Book Review: The Notes
27th July 2020
Greg Bechtloff dives deep in to John Pearson's new book on Ian Fleming
By MI6 Staff
Ian Fleming: The Notes - Book Review by Greg Bechtloff
Two years after James Bond creator Ian Fleming died in 1964 there appeared the first biography to try to explain the man who had birthed a legend. ‘The Life of Ian Fleming’ was written by John Pearson who knew Fleming himself. John Pearson was a young writer who worked with Fleming on the Sunday Times. In fact, Pearson occasionally ghostwrote the Atticus column that was Fleming’s job for the paper.
Pearson interviewed approximately 150 people to write his biography. Appearing only a few years after Fleming’s death, many of Fleming’s friends, family and colleagues were still alive and could give a penetrating insight into the man who many people thought of as James Bond incarnate.
On the flip side though, ‘The Life of Ian Fleming’ had to walk a tightrope in that some of those same friends, family, and colleagues might not appreciate the unvarnished truth about Ian Fleming appearing in print.
Subsequent books like Andrew Lycett’s biography of Ian Fleming had the critical and temporal distance to present Fleming warts and all. Regardless though, Pearson’s book was the trailblazer.
To reinforce that seminal biography, the Queen Anne Press has recently published ‘Ian Fleming: The Notes’ by John Pearson. This beautifully put together edition collects the written out background materials by Pearson to help him write the biography.
As such, ‘The Notes’ comprises Pearson’s observations on Fleming locations such as New York and Jamaica. The book also contains the written out questions, answers, and authorial commentary from the multitude of interviews of people from all eras of Fleming’s life.
The wide-ranging interviewees include Ann Fleming, Peter Fleming. Ivar Bryce, Blanche Blackwell, John Godfrey and Eric Ambler among many others.
The portrait that emerges of Fleming the man from these interviews is one that is very far removed from the character of James Bond. Yes, James Bond was Ian Fleming’s projection of an idealized version of himself. That has been written of many times before.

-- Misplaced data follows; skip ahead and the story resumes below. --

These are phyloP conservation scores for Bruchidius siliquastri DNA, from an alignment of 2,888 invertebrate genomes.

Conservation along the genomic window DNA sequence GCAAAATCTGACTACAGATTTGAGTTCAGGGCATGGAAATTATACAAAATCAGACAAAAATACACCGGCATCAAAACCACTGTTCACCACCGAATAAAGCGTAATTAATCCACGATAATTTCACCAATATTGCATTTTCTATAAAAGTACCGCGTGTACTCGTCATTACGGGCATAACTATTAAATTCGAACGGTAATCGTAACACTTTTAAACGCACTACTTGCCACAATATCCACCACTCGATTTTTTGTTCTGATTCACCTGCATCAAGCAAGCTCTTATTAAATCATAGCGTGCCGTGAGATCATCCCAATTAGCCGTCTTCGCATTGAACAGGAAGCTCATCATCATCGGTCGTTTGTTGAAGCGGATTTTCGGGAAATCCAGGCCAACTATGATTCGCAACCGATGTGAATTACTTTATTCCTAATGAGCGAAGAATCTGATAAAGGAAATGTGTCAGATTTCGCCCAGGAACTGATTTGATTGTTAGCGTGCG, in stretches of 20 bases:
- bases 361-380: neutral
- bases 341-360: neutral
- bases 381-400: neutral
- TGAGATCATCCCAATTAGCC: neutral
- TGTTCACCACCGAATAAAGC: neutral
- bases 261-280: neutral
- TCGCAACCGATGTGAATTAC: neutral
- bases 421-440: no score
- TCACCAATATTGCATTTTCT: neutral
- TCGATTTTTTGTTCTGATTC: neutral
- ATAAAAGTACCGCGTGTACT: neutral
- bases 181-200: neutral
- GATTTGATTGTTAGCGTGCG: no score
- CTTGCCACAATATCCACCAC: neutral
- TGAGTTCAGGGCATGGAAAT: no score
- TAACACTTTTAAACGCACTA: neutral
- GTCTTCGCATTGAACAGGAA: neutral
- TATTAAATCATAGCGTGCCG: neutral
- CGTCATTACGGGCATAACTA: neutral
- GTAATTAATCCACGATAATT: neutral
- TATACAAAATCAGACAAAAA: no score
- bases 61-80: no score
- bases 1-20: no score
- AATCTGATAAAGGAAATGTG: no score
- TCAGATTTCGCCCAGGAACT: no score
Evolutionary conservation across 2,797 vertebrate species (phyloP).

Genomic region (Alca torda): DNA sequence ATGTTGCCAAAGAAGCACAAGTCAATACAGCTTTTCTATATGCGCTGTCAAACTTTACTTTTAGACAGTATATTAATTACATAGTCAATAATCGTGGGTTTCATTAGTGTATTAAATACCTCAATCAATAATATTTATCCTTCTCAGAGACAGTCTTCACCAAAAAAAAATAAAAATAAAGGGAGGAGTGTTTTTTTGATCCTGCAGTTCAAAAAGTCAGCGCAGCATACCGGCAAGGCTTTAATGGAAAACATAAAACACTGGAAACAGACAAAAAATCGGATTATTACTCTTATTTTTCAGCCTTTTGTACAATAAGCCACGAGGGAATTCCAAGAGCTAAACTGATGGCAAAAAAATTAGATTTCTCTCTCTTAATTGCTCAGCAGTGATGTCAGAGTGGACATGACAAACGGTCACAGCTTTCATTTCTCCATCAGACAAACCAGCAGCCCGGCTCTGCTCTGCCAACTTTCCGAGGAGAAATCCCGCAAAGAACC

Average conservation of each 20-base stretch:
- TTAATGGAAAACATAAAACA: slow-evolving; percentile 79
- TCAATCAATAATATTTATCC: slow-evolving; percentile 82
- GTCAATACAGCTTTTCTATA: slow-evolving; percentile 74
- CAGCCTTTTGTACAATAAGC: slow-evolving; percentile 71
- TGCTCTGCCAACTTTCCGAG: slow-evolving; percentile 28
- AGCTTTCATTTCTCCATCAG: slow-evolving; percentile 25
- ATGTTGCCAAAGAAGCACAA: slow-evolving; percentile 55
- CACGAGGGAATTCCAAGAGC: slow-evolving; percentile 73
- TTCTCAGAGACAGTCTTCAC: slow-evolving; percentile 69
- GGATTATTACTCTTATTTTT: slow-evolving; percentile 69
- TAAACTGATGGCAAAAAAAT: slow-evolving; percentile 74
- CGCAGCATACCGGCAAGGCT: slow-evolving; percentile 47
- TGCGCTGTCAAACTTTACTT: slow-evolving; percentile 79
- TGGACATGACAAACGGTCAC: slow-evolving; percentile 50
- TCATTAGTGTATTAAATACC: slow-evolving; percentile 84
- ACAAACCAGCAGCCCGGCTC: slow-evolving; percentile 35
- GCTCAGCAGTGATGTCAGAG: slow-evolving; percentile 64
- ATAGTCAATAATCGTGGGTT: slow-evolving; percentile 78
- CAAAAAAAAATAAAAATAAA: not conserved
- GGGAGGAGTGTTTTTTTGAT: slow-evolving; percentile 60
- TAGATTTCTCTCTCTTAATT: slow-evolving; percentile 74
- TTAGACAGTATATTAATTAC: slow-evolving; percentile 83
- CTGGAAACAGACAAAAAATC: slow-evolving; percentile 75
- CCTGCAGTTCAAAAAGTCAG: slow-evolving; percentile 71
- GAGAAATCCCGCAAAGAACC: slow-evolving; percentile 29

What has not been widely reported on were the deep insecurities and hang-ups that plagued Fleming throughout his life. Marital problems, commitment issues and creeping alcoholism were chronic flaws in Ian Fleming’s own character but were absent from 007’s.
The early death of his father Valentine set the stage for Fleming’s mother Eve to be the matriarch of the Fleming clan. Her goal was to channel all her children to prominent positions in society and industry. All aspects of her children’s lives were to be arranged according to her dictates.
This controlling agenda and the rebellion that Ian Fleming waged against his mother’s influence stayed with him right up until both their deaths very close to each other in 1964.
The role of mother Eve (also known as “M”) over Ian runs throughout this book. But also revealed are many facets of Ian Fleming that have been given scant notice throughout the years. Many people mention how effeminate Fleming seemed in person. That is a far cry from the received macho Bondian image. So too are Elton John-like tantrums that Fleming was known to throw at times.
Also of interest is how many people mention that Fleming actually knew very little about food, drinks and clothing all of which are supposedly mastered by James Bond. A few mention how godawful the Jamaican food served at Goldeneye was but how much Fleming lapped it up.
The creation of the James Bond character is fully covered from many different angles in ‘The Notes’. What sticks out though is how important the author Somerset Maugham was to Ian Fleming. From the style of his writing to the lifestyle that Maugham led, Ian Fleming apparently set out to do whatever he could to gain the older author’s approval.
These insights and many others make ‘Ian Fleming: The Notes’ essential reading for any serious student of Ian Fleming and James Bond.
The main caveat though is that this book is the crude oil of what later became the more refined ‘Life of Ian Fleming’. You really have to know a lot about Fleming and/or have read the original Pearson biography (or the later Lycett book) to fully appreciate how good this new book is.
To read this book without that prior knowledge would be like watching all the supplemental material on a movie without having seen the movie.
This book though is not a dry academic exercise. In fact, it is an essential resource about who Ian Fleming was and how his unique vision created an enduring icon that lives on in a massive film series.
It’s also a testament to how good an author John Pearson is. This is the same author who also wrote about The Krays and the Getty kidnapping which formed the basis of the Ridley Scott film ‘All The Money In The World’. And we all know that Pearson went on to write the ‘biography’ of James Bond himself. The underlying knowledge for that book can all be traced back to what is in ‘Ian Fleming: The Notes’.
This new book is expensive and limited in quantity. The information contained in it though is worth the outlay. ‘Ian Fleming: The Notes’ is a substantial addition to any serious collection of Ian Fleming and James Bond reference books.
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